Historically the Restatements have constituted the Institute's principal projects. In the period from 1923 to the end of World War II the Institute published Restatements of Contracts, Torts, Property, Security, Judgments, Conflict of Laws and other subjects. Beginning in the 1940's, updated and enlarged versions of most of these works were published as the Restatement Second of the Law. For example, the Restatement Second of Torts was published in 1979 and the Restatement Second of Contracts in 1981. Another recent Restatement is the Foreign Relations Law of the United States, being an exposition of important aspects of public international law as expressed in American legal authorities.

The Institute is presently engaged in several Restatement projects, constituting the Restatement of the Law Third. Among the works presently in progress are Restatements of the law of Servitudes (i.e., usufructuary interests in land), Suretyship (obligations arising from guaranty), Mortgages (from which the quotation above is taken), the Law Governing Lawyers (being the rules of obligation and liability of advocates and legal counsellors), and Products Liability. The Institute will very soon publish the Restatement of the Law of Unfair Competition, which has just been completed. We have just begun a project addressing the apportionment of liability among joint and concurrent tortfeasors.

The Institute's work has received broad recognition and acceptance in the United States and elsewhere. The recognition is not always commendatory, for many of the Institute's formulations have been criticized, some of them very sharply so. However, even severe criticism constitutes recognition that the Institute's work product has authoritative force. Yet the Institute is not an agency of government. Its work product is strictly speaking merely private opinion. What is the dynamic by which legal formulations by a private organization of lawyers and judges assumes such positive legal significance?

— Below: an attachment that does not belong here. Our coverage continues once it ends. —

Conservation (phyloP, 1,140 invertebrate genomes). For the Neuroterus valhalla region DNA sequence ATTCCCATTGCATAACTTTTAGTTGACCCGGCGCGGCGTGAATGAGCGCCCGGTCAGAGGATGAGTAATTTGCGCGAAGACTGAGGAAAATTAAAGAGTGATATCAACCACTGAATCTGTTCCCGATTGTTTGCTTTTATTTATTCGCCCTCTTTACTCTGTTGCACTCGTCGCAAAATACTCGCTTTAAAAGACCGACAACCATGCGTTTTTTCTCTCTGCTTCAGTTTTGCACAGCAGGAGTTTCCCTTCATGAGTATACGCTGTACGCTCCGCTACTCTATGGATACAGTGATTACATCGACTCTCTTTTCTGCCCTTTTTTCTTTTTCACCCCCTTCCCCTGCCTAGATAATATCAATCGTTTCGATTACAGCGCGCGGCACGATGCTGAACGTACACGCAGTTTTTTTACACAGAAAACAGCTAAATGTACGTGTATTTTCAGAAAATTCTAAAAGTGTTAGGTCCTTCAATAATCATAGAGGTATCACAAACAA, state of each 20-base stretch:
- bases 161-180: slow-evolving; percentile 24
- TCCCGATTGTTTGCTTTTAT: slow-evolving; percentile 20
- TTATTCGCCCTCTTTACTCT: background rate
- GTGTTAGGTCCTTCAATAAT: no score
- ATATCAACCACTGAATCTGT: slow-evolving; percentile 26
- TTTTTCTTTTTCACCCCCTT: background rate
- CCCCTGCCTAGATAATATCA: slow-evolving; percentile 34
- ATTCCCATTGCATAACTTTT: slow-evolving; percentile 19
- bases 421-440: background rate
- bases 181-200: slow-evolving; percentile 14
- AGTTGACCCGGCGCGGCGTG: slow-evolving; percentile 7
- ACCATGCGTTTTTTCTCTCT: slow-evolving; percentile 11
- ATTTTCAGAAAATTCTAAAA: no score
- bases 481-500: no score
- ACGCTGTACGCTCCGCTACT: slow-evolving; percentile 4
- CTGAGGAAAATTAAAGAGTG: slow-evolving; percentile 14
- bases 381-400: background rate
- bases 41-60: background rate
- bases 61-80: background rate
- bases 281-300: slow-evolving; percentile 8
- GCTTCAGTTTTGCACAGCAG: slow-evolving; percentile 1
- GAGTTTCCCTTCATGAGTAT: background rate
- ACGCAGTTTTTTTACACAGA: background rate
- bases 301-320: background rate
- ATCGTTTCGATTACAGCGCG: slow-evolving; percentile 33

The answer lies partly in the structure of the Institute, which has already been described: A selective membership drawn from members of the legal profession on the basis of their serious interest in improvement of the law, and an organization that is designed to focus on long-run objectives. However, the reception accorded the work of the Institute derives primarily from the procedures that the Institute employs in its drafting and deliberations. These procedures combine elements of intensive private discussion and open public debate, connected through meticulous drafting.


An Institute project, whether proposed legislation or a Restatement, goes through a process involving four distinct but interrelated stages.

First, a prospectus is prepared for the project. The prospectus, as the name implies, outlines the scope of a proposed project and the central problems to be addressed. It is drafted by an expert in the field, chosen by the Director after consultation with the officers and the Council. The expert is selected with a view to becoming the project director, which we call Reporter. The prospectus is then critically reviewed by a committee of the Council. If that review is positive, the project, sometimes with modifications, is considered for approval by the Council. Ordinarily, the project will receive approval but the deliberations over the prospectus may result in changes in the project's scope and emphasis.

Second, a Reporter and Advisory Committee are appointed. The Reporter is selected on the basis of a combination of skills: Technical expertise in the field, skill in legal draftsmanship, and dialectical skill in discussing legal text with critical audiences. The members of the Advisory Committee, who need not be members of the Institute, are also experts. They include judges, practitioners, and legal scholars, and are selected to provide a range of informed opinion concerning the subject.